Peking Opera, a Comparative Perspective

UDNSLIY July 28, 2017

Zachary Wakefield

Yesterday afternoon, we had the opportunity to listen to a guest speech by professor Duan-jun Cai about the Peking Opera Style. Although Cai teaches and conducts his research in the Department of Physical Sciences at Xiamen University, his lecture regarded the Peking Opera, a hobby, particularly within the context of global theatrical styles. Despite it having nothing to do with his profession, Professor Cai demonstrated an unbelievable breadth of knowledge in Peking Opera and gave us an in-depth overview of its history and elements. Particularly interesting in the first part of Cai’s presentation was the story of the first Peking Opera—not actually a Beijing-specific form, the Opera began in its current form when opera troupes from different parts of China travelled to Beijing to perform for the Qianlong Emperor (the sixth emperor of the Qing Dynasty) and soon became popular throughout China.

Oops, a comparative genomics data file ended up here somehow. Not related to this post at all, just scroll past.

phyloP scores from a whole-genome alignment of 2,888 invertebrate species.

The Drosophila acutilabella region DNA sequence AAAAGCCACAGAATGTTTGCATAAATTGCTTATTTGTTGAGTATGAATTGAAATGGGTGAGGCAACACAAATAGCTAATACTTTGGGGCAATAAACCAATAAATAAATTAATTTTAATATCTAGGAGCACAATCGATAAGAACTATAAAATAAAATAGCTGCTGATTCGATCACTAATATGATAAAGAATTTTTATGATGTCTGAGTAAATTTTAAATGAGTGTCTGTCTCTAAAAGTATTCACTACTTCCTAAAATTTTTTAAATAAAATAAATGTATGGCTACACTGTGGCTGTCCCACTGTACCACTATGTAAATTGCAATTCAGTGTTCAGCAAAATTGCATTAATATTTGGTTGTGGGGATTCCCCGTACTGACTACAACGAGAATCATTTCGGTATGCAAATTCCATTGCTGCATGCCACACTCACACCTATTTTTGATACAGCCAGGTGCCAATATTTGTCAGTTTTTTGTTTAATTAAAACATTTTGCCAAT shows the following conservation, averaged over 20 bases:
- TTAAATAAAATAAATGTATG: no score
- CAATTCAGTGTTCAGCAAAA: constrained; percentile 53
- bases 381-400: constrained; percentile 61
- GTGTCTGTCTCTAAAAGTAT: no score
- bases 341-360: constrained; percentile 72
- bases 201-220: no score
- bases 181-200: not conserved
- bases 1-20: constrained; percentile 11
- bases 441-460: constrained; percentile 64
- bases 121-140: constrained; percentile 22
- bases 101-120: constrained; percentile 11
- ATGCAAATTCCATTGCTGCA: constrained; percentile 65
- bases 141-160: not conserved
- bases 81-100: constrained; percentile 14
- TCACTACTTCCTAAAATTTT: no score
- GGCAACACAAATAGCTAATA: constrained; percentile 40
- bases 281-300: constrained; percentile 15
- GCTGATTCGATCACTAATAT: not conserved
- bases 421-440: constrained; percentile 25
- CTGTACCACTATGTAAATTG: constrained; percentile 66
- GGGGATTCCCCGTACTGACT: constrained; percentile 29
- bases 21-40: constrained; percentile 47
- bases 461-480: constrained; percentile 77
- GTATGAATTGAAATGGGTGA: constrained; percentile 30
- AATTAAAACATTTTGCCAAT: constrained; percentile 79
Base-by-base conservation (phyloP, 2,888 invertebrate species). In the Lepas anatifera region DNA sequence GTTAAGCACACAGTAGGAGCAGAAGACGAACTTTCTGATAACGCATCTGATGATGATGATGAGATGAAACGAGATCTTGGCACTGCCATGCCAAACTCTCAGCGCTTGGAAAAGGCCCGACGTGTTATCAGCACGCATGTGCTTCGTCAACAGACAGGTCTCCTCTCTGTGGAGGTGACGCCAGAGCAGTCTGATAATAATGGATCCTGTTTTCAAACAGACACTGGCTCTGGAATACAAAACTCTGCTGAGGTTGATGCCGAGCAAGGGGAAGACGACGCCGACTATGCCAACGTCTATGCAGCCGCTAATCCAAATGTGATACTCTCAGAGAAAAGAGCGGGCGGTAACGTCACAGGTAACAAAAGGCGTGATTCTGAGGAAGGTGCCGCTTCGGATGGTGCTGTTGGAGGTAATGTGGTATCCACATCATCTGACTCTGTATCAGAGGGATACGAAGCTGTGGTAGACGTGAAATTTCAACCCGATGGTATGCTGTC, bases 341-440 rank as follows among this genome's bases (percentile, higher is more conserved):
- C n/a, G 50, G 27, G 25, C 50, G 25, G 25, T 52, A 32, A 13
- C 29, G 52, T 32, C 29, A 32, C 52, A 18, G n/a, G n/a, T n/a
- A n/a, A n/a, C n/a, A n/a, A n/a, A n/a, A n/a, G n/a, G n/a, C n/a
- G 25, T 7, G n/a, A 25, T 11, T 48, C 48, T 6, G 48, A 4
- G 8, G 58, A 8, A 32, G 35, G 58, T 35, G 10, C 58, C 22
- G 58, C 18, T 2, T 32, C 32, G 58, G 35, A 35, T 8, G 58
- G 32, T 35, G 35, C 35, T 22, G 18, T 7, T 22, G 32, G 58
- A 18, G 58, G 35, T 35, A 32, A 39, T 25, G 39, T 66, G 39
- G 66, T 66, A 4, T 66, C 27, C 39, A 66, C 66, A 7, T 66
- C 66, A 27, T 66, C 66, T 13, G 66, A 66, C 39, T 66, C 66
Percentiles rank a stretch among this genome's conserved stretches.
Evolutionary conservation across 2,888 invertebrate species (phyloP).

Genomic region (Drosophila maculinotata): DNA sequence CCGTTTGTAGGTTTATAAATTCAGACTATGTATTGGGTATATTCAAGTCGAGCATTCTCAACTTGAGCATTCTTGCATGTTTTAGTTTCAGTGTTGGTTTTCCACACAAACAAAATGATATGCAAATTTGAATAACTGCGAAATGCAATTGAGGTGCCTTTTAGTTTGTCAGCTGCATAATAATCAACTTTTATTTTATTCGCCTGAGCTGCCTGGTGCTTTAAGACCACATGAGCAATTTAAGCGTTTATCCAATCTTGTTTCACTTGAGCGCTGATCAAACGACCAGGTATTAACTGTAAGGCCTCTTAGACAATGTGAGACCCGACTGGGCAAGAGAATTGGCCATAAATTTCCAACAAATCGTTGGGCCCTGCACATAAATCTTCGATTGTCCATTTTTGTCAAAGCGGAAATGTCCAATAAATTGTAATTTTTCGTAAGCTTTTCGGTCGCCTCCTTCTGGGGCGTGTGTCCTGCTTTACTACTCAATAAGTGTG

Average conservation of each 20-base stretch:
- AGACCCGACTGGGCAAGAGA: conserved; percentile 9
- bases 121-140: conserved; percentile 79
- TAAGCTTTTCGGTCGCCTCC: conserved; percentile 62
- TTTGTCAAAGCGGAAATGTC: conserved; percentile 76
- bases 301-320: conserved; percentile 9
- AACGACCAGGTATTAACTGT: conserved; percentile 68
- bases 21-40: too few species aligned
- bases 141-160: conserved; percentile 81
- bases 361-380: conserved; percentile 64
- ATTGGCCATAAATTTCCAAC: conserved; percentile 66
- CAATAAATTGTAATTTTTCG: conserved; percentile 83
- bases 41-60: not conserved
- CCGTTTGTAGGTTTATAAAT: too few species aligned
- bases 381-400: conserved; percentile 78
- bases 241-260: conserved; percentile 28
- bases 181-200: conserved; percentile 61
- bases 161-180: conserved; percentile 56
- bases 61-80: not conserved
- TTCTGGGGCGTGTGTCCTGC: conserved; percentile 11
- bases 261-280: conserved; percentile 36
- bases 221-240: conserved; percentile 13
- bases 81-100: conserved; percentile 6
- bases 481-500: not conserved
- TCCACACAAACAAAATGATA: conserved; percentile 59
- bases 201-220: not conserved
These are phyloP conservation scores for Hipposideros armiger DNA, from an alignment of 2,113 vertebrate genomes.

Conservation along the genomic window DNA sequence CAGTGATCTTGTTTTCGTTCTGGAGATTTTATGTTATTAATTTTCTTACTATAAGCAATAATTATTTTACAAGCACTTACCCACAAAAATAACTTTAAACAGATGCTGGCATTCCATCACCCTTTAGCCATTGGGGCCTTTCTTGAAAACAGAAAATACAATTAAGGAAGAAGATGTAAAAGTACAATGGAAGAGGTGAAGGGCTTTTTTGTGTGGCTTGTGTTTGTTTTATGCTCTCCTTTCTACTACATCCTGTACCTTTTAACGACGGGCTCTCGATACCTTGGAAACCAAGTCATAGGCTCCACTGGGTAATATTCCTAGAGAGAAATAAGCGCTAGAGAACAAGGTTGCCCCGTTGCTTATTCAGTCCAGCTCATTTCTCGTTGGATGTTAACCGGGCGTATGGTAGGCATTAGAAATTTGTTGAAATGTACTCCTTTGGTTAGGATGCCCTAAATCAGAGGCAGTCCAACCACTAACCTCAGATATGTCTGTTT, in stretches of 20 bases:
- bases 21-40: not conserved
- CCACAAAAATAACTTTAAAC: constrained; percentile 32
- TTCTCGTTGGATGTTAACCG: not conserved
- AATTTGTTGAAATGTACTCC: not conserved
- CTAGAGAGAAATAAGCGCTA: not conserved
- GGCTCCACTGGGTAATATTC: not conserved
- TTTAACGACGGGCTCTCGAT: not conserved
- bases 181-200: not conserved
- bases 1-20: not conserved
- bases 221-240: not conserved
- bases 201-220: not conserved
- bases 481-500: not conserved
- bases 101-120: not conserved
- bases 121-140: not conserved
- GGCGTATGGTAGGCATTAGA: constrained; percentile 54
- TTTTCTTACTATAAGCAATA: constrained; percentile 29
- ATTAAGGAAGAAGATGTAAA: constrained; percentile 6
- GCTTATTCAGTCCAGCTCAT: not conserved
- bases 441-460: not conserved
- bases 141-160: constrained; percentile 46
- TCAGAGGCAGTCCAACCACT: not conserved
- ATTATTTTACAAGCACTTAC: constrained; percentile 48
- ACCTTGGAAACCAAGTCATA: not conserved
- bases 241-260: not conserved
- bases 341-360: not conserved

Professor Duan-jun Cai next focused on the specifics of Peking Opera pieces—this involved a comparison with opera forms from India and Greece culminating in our better clarity of understanding regarding Peking Opera storylines, set pieces, costumes, singing, and dialogue. It was amazing to learn about the meanings of different-colored masks in Peking Opera: this is helpful in our being able to comprehend the storylines of Opera pieces without understanding every word of Chinese being spoken. Finally, Professor Cai showed us a brief clip of an Opera performance (this was especially interesting as it featured a well-known 60-year-old male Peking Opera actor portraying a 16-year-old girl) before answering our questions and actually performing a Peking Opera song himself. It was amazing to hear his voice change so dramatically to portray a male character, then change once again to portray a female. Particularly in the context of our program and coming trip to Beijing (which will involve an evening watching Peking Opera), this talk provided invaluable context and excitement for what is to come.